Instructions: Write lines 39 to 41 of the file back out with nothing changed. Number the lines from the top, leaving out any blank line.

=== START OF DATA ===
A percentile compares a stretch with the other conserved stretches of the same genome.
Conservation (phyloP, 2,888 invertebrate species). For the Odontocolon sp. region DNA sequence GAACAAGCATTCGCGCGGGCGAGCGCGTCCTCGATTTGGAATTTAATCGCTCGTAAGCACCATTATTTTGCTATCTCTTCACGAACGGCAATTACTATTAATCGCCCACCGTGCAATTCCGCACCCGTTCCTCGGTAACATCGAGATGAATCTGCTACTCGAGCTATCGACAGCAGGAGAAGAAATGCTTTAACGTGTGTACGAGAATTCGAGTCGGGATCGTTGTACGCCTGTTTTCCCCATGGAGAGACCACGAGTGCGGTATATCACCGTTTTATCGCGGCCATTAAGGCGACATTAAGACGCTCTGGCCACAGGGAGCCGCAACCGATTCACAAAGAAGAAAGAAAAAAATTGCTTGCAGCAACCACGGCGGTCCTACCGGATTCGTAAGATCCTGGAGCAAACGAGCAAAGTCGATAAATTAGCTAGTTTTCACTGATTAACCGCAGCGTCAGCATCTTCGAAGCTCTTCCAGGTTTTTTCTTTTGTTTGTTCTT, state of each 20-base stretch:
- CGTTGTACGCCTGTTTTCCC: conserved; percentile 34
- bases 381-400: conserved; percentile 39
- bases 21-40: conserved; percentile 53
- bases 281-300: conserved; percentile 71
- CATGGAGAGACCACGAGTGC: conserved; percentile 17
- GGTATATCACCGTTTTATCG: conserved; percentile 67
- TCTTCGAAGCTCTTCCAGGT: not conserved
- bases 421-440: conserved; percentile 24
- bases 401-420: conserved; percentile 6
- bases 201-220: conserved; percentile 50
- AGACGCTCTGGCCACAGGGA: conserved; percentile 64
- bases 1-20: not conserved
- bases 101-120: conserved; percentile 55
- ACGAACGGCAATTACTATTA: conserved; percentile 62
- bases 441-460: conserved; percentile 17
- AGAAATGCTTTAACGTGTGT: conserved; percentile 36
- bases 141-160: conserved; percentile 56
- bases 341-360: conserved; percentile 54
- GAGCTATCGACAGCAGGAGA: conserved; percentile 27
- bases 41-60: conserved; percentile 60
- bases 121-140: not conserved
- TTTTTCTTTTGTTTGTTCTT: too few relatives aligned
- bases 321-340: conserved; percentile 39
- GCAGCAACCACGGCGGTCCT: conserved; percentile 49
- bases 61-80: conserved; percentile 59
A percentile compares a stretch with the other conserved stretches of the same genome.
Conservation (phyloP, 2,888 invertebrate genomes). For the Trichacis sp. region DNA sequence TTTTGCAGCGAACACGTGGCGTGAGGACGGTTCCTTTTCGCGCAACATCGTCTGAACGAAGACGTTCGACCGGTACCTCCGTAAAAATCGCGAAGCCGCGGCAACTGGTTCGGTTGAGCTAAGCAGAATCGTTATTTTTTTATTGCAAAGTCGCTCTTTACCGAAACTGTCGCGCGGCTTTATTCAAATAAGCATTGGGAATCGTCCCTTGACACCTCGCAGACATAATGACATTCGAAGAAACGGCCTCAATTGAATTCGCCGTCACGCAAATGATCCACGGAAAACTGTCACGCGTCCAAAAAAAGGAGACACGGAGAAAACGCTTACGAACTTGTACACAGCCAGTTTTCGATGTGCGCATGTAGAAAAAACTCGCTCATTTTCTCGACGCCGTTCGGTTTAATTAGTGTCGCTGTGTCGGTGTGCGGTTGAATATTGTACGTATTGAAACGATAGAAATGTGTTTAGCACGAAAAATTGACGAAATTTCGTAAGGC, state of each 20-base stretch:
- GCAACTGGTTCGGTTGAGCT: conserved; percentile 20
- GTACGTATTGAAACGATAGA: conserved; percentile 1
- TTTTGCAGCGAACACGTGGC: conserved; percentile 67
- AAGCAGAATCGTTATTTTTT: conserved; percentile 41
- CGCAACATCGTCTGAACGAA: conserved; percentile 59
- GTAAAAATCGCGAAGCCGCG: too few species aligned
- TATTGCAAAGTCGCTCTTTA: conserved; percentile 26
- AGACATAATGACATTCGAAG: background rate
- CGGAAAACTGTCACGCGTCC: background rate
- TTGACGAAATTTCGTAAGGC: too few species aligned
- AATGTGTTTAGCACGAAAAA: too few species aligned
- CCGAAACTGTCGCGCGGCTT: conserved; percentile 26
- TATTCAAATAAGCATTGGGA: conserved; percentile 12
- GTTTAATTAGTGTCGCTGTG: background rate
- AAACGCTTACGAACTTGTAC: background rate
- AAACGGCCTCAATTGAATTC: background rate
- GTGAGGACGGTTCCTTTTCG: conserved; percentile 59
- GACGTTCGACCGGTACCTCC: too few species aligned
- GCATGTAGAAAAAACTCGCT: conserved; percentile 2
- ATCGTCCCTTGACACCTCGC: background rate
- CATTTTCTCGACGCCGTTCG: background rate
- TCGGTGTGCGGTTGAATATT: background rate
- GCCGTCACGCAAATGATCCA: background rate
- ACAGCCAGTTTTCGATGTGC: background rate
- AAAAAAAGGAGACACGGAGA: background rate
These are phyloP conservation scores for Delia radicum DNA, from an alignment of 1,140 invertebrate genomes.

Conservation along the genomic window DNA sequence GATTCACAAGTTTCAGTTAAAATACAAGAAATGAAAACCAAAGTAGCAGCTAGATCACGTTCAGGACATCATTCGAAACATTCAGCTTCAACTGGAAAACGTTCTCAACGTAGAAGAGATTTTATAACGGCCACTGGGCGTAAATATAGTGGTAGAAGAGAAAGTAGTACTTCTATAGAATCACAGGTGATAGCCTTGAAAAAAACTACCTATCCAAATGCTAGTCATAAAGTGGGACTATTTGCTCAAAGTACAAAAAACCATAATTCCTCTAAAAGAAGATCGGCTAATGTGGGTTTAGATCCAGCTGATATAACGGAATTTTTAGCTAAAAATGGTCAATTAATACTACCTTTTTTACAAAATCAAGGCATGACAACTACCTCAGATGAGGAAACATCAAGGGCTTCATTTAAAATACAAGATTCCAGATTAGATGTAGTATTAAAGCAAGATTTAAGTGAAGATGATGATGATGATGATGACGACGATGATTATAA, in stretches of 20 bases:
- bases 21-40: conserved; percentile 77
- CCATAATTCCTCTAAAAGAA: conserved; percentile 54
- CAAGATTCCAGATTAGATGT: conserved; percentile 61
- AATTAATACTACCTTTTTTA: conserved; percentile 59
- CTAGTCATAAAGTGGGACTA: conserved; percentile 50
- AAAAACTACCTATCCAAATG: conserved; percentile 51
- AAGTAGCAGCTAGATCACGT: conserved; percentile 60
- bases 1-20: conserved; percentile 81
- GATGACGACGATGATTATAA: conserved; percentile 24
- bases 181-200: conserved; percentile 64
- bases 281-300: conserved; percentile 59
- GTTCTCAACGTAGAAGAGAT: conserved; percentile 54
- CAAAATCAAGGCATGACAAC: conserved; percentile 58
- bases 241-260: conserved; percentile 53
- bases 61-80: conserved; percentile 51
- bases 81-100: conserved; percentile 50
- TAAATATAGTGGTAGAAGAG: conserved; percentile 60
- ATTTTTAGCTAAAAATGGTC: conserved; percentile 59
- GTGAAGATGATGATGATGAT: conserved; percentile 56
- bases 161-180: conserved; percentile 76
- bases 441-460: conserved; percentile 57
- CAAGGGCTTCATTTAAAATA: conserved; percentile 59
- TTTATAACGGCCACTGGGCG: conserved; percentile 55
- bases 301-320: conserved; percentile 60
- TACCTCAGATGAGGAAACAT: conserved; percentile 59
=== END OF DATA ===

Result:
- TTGACGAAATTTCGTAAGGC: too few species aligned
- AATGTGTTTAGCACGAAAAA: too few species aligned
- CCGAAACTGTCGCGCGGCTT: conserved; percentile 26